So, you want to buy a new phone? If you’re looking for the best smartphone of 2016, you’ve come to the right place. We will guide you through the hottest mobile phones of the year to save you time when you go to your local phone shop.
We continually update this best smartphones feature to reflect recent launches, recognise price changes, and ensure 2016’s latest devices appear alongside the best of 2015 (and before, if applicable). All the listed devices have been fully reviewed by us.
Our best smartphones list covers all operating systems, all sizes, and prices, so you’ll be armed with everything you need to consider when choosing to buy your next device.
Of course, the most important factor in buying a new device is making sure you have the best smartphone for you. The best for your budget, the features you need, the size that feels right and platform that suits you best.
Be sure to let us know what you think is the best smartphone in the comments below.
17. Motorola Moto E (2015)
The Moto E is Motorola’s play for the budget end of the market, with a price tag of £109 seeing it even cheaper than the Moto G. It might not have the fastest processor in the world, but this rarely affects daily use.
Principal to the Moto E is a great design – which now includes interchangeable “Bands” for a lick of colour, a good display, excellent battery life and microSD support for expanding the internal storage. Compared to the original 2014 model, the 2015 Moto E also adds a front-facing camera, a smoother Android experience, as well as all-important 4G connectivity for fast internet browsing.
Despite its low price point and slightly bulky build, the Moto E has glimpses of premium about it. It’s a brilliant handset for just over the £100 mark and the budget handset to beat.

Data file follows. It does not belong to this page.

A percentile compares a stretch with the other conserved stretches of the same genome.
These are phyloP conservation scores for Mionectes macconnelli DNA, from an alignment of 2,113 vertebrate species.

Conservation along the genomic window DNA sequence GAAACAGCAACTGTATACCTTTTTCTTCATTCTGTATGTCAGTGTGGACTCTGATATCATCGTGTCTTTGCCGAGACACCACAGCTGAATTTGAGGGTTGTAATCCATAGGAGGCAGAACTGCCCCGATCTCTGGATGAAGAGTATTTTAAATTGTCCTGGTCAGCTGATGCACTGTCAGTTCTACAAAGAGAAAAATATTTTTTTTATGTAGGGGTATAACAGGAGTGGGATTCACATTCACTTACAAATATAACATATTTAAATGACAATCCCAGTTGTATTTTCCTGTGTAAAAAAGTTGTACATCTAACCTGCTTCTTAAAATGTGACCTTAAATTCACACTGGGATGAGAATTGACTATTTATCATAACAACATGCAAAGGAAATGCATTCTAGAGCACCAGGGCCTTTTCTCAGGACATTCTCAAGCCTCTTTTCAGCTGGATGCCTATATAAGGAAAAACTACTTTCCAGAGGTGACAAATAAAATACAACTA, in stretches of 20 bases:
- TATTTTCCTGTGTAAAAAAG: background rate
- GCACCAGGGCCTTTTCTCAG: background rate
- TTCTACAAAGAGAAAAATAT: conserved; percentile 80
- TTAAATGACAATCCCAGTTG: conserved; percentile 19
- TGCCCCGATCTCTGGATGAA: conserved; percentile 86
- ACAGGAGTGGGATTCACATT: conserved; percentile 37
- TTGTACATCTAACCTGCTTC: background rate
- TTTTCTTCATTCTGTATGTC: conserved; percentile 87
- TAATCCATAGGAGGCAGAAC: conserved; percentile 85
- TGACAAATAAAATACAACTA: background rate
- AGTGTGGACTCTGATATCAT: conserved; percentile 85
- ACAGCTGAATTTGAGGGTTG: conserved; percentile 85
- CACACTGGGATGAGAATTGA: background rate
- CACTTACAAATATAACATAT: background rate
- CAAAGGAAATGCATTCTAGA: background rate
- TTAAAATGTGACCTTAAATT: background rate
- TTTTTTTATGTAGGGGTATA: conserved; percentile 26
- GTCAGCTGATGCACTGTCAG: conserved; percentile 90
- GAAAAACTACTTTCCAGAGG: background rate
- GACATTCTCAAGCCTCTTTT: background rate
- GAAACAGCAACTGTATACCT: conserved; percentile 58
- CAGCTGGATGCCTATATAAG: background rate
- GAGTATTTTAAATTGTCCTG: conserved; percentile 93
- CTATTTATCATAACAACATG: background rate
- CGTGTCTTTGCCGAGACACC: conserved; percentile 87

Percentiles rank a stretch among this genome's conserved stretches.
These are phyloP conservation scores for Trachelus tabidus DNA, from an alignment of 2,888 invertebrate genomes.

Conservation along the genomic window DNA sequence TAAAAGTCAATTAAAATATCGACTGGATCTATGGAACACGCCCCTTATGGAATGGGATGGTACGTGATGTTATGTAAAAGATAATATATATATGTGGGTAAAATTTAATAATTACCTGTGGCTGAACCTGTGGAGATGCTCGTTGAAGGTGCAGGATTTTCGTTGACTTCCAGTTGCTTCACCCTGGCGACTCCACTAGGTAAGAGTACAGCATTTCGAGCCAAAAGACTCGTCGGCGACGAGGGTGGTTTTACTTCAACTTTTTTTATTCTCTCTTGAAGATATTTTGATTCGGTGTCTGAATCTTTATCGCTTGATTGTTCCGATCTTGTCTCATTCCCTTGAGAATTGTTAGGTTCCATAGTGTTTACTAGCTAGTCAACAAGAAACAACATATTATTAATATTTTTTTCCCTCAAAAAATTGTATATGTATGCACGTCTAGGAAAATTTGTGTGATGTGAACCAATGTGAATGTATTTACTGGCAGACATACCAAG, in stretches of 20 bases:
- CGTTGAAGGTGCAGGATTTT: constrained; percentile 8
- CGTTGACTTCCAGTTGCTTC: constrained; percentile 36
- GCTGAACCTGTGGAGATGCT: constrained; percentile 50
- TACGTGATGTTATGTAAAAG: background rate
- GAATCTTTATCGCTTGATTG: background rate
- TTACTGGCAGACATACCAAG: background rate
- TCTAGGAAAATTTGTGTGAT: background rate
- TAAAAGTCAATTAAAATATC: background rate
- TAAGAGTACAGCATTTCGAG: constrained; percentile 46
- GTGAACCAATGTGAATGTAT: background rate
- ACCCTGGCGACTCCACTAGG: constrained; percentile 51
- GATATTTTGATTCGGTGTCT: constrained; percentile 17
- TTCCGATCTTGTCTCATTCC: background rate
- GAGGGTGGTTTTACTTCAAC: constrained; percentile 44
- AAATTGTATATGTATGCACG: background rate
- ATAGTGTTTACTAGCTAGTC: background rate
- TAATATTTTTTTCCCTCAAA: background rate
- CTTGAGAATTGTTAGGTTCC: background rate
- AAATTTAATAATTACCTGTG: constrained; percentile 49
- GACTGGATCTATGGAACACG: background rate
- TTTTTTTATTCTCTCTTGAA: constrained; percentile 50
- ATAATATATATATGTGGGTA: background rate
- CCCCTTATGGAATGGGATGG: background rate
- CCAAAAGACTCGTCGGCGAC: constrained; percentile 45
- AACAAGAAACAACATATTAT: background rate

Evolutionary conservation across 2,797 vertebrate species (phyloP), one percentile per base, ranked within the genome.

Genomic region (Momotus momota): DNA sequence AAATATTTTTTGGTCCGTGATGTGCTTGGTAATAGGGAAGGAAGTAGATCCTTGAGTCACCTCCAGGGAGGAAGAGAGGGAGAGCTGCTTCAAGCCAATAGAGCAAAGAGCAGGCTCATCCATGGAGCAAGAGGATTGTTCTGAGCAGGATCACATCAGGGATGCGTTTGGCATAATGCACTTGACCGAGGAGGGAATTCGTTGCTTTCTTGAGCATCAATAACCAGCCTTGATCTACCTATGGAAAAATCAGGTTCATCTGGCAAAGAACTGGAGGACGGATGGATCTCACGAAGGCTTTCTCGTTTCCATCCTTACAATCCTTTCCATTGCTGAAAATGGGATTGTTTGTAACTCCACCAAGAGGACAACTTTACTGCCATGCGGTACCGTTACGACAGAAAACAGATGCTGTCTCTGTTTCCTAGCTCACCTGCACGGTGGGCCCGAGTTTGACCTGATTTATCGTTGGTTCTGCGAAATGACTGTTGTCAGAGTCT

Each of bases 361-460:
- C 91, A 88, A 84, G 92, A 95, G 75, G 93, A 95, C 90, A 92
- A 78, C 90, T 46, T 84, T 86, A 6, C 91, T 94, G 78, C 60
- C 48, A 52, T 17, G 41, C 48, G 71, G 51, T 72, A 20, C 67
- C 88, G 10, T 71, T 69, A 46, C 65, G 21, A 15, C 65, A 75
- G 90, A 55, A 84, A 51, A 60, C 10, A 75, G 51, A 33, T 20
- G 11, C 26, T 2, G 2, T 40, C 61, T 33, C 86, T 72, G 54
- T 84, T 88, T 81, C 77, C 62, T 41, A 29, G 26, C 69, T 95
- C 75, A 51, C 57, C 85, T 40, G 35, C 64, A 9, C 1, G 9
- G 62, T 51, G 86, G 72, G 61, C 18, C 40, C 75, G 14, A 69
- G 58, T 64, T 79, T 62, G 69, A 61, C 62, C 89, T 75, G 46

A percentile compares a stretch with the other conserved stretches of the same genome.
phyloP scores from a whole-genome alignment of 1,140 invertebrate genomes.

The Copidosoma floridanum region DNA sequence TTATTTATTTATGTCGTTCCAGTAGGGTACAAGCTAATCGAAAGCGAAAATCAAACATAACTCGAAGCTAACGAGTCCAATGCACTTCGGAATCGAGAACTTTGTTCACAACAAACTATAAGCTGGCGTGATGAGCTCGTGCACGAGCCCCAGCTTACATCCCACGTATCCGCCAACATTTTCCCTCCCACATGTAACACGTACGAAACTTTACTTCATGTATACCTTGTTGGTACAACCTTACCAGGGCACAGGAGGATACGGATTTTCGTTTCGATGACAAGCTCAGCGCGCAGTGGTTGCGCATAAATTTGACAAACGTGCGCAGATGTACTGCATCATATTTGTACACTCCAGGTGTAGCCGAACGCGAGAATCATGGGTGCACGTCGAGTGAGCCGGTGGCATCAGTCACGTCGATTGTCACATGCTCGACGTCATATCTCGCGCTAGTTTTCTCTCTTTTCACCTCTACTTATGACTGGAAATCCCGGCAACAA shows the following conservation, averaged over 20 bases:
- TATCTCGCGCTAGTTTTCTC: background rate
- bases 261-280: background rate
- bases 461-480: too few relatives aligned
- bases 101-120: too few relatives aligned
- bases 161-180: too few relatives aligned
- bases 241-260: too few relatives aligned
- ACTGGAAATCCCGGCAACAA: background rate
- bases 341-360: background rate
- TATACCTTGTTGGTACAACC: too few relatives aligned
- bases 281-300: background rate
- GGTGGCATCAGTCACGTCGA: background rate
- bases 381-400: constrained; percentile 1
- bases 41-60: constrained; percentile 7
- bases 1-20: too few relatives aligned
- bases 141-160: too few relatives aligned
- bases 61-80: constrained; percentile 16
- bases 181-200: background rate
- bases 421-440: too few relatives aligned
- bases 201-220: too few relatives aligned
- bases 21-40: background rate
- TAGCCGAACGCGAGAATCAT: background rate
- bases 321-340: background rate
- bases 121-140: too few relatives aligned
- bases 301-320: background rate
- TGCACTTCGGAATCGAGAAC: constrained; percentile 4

Buy the Motorola Moto E 2015 for the best Android experience on a budget.
FULL REVIEW: Motorola Moto E (2015) review
16. HTC One A9
The HTC One A9 might be best known for its closeness to the iPhone 6 in design, but there’s a lot about this phone to love. It runs Android 6.0 Marshmallow, with a stripped down version of HTC Sense, resulting in a lovely overall experience, full of refinement.
The design is great, it feels lovely in the hand and surprisingly, the performance is very good for a handset that has mid-range hardware.
The AMOLED display is great and there’s an improved camera that beats that of the M9, although it still struggles in low light conditions. There is also an excellent fingerprint scanner.
However, the HTC One A9 is expensive for a device at this level, priced over £400. You might get a premium body, but it’s still a mid-ranger at heart and that’s reflected in performance in some areas.
If you want something that’s well built and a decent size, then it’s definitely worth considering.
Many will say that HTC stumbled with the One M9, choosing refinement in design over dealing with the biggest problem it faced: camera performance. No sooner had the One M9 hit the shelves, HTC launched a bigger device, with better specs in Asia, announcing wider availability of the HTC One M9+ a few months later.
The HTC One M9+ is a better device than the flagship M9 in many ways. It has a large 5.2-inch display that’s not only better quality, it’s a higher resolution too. It offers a fingerprint scanner on the front that’s fast to unlock it and it also doesn’t get quite as hot as the regular M9.
But HTC doesn’t really address the camera issue with the HTC One M9+. Using the same 20-megapixel sensor on the rear, it has the same problems as the regular M9, being poor in low light, and struggling to match the quality of rival cameras, even in good light. It also offers Duo Camera functionality, but it feels like a short-lived novelty, rather than something that makes a pursuasive case for itself.
Ultimately, the HTC One M9+ is the device to pick for the latest HTC experience, but even in this enhanced model, it struggles against flagship rivals. Although we’d recommend this phone over the regular M9, which is expensive at £579, the M9+ is a little hard to come by.